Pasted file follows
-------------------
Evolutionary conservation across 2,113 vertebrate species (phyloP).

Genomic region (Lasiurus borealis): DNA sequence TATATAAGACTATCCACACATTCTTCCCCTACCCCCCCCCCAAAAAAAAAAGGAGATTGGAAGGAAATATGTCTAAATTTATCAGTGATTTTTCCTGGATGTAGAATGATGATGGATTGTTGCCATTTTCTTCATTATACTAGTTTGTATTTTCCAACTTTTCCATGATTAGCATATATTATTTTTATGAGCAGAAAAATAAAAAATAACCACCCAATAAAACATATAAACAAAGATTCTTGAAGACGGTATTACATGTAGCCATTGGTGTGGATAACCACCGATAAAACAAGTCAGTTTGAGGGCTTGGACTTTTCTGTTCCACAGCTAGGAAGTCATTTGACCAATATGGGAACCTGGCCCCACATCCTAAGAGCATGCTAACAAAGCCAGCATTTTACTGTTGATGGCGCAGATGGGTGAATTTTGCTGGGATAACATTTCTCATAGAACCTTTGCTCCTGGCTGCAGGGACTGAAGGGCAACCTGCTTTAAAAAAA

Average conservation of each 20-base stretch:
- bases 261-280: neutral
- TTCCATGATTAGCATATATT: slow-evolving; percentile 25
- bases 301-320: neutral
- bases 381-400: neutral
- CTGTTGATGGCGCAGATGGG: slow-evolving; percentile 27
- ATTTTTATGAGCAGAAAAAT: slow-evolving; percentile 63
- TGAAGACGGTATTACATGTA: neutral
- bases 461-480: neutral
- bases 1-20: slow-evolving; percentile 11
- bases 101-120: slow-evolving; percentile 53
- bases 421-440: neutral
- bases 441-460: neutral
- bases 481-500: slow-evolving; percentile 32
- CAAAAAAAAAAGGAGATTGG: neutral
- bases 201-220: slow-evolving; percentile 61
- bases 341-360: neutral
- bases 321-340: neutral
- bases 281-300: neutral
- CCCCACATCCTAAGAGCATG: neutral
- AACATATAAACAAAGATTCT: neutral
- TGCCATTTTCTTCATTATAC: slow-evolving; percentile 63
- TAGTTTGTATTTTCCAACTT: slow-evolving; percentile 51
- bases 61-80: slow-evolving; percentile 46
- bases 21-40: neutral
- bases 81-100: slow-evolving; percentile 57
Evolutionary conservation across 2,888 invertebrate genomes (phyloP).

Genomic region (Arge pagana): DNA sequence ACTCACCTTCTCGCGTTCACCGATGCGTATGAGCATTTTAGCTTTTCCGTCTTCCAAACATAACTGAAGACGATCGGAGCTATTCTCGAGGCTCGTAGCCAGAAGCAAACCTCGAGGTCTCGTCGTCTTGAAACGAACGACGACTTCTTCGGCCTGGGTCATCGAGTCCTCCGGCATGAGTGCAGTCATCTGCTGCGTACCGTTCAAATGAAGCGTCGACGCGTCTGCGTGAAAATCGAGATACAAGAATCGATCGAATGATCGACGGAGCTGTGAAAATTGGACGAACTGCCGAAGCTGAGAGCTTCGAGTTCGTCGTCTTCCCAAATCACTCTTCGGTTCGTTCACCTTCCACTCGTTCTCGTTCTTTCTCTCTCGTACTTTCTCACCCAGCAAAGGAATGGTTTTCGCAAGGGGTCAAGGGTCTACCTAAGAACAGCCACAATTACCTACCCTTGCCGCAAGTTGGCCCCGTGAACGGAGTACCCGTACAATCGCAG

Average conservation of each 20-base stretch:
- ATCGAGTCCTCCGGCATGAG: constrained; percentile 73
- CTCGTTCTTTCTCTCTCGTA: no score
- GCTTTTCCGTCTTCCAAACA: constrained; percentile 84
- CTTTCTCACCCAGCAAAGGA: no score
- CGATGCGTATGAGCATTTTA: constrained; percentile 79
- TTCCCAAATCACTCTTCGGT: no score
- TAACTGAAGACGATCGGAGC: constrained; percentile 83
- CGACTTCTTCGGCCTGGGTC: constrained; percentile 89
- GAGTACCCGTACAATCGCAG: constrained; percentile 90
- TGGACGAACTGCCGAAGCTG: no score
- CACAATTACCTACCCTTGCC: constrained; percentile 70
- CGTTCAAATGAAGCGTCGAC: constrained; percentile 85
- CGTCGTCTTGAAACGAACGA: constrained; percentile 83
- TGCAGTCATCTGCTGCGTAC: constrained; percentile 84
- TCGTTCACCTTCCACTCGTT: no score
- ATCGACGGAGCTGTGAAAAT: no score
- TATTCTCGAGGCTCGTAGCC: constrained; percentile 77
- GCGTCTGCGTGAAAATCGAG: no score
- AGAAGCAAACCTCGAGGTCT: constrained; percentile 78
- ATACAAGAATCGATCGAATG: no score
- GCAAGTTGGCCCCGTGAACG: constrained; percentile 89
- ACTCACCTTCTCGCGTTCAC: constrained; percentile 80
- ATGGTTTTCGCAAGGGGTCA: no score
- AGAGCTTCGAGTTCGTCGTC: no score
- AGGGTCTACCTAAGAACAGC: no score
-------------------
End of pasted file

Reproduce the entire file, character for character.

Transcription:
Evolutionary conservation across 2,113 vertebrate species (phyloP).

Genomic region (Lasiurus borealis): DNA sequence TATATAAGACTATCCACACATTCTTCCCCTACCCCCCCCCCAAAAAAAAAAGGAGATTGGAAGGAAATATGTCTAAATTTATCAGTGATTTTTCCTGGATGTAGAATGATGATGGATTGTTGCCATTTTCTTCATTATACTAGTTTGTATTTTCCAACTTTTCCATGATTAGCATATATTATTTTTATGAGCAGAAAAATAAAAAATAACCACCCAATAAAACATATAAACAAAGATTCTTGAAGACGGTATTACATGTAGCCATTGGTGTGGATAACCACCGATAAAACAAGTCAGTTTGAGGGCTTGGACTTTTCTGTTCCACAGCTAGGAAGTCATTTGACCAATATGGGAACCTGGCCCCACATCCTAAGAGCATGCTAACAAAGCCAGCATTTTACTGTTGATGGCGCAGATGGGTGAATTTTGCTGGGATAACATTTCTCATAGAACCTTTGCTCCTGGCTGCAGGGACTGAAGGGCAACCTGCTTTAAAAAAA

Average conservation of each 20-base stretch:
- bases 261-280: neutral
- TTCCATGATTAGCATATATT: slow-evolving; percentile 25
- bases 301-320: neutral
- bases 381-400: neutral
- CTGTTGATGGCGCAGATGGG: slow-evolving; percentile 27
- ATTTTTATGAGCAGAAAAAT: slow-evolving; percentile 63
- TGAAGACGGTATTACATGTA: neutral
- bases 461-480: neutral
- bases 1-20: slow-evolving; percentile 11
- bases 101-120: slow-evolving; percentile 53
- bases 421-440: neutral
- bases 441-460: neutral
- bases 481-500: slow-evolving; percentile 32
- CAAAAAAAAAAGGAGATTGG: neutral
- bases 201-220: slow-evolving; percentile 61
- bases 341-360: neutral
- bases 321-340: neutral
- bases 281-300: neutral
- CCCCACATCCTAAGAGCATG: neutral
- AACATATAAACAAAGATTCT: neutral
- TGCCATTTTCTTCATTATAC: slow-evolving; percentile 63
- TAGTTTGTATTTTCCAACTT: slow-evolving; percentile 51
- bases 61-80: slow-evolving; percentile 46
- bases 21-40: neutral
- bases 81-100: slow-evolving; percentile 57
Evolutionary conservation across 2,888 invertebrate genomes (phyloP).

Genomic region (Arge pagana): DNA sequence ACTCACCTTCTCGCGTTCACCGATGCGTATGAGCATTTTAGCTTTTCCGTCTTCCAAACATAACTGAAGACGATCGGAGCTATTCTCGAGGCTCGTAGCCAGAAGCAAACCTCGAGGTCTCGTCGTCTTGAAACGAACGACGACTTCTTCGGCCTGGGTCATCGAGTCCTCCGGCATGAGTGCAGTCATCTGCTGCGTACCGTTCAAATGAAGCGTCGACGCGTCTGCGTGAAAATCGAGATACAAGAATCGATCGAATGATCGACGGAGCTGTGAAAATTGGACGAACTGCCGAAGCTGAGAGCTTCGAGTTCGTCGTCTTCCCAAATCACTCTTCGGTTCGTTCACCTTCCACTCGTTCTCGTTCTTTCTCTCTCGTACTTTCTCACCCAGCAAAGGAATGGTTTTCGCAAGGGGTCAAGGGTCTACCTAAGAACAGCCACAATTACCTACCCTTGCCGCAAGTTGGCCCCGTGAACGGAGTACCCGTACAATCGCAG

Average conservation of each 20-base stretch:
- ATCGAGTCCTCCGGCATGAG: constrained; percentile 73
- CTCGTTCTTTCTCTCTCGTA: no score
- GCTTTTCCGTCTTCCAAACA: constrained; percentile 84
- CTTTCTCACCCAGCAAAGGA: no score
- CGATGCGTATGAGCATTTTA: constrained; percentile 79
- TTCCCAAATCACTCTTCGGT: no score
- TAACTGAAGACGATCGGAGC: constrained; percentile 83
- CGACTTCTTCGGCCTGGGTC: constrained; percentile 89
- GAGTACCCGTACAATCGCAG: constrained; percentile 90
- TGGACGAACTGCCGAAGCTG: no score
- CACAATTACCTACCCTTGCC: constrained; percentile 70
- CGTTCAAATGAAGCGTCGAC: constrained; percentile 85
- CGTCGTCTTGAAACGAACGA: constrained; percentile 83
- TGCAGTCATCTGCTGCGTAC: constrained; percentile 84
- TCGTTCACCTTCCACTCGTT: no score
- ATCGACGGAGCTGTGAAAAT: no score
- TATTCTCGAGGCTCGTAGCC: constrained; percentile 77
- GCGTCTGCGTGAAAATCGAG: no score
- AGAAGCAAACCTCGAGGTCT: constrained; percentile 78
- ATACAAGAATCGATCGAATG: no score
- GCAAGTTGGCCCCGTGAACG: constrained; percentile 89
- ACTCACCTTCTCGCGTTCAC: constrained; percentile 80
- ATGGTTTTCGCAAGGGGTCA: no score
- AGAGCTTCGAGTTCGTCGTC: no score
- AGGGTCTACCTAAGAACAGC: no score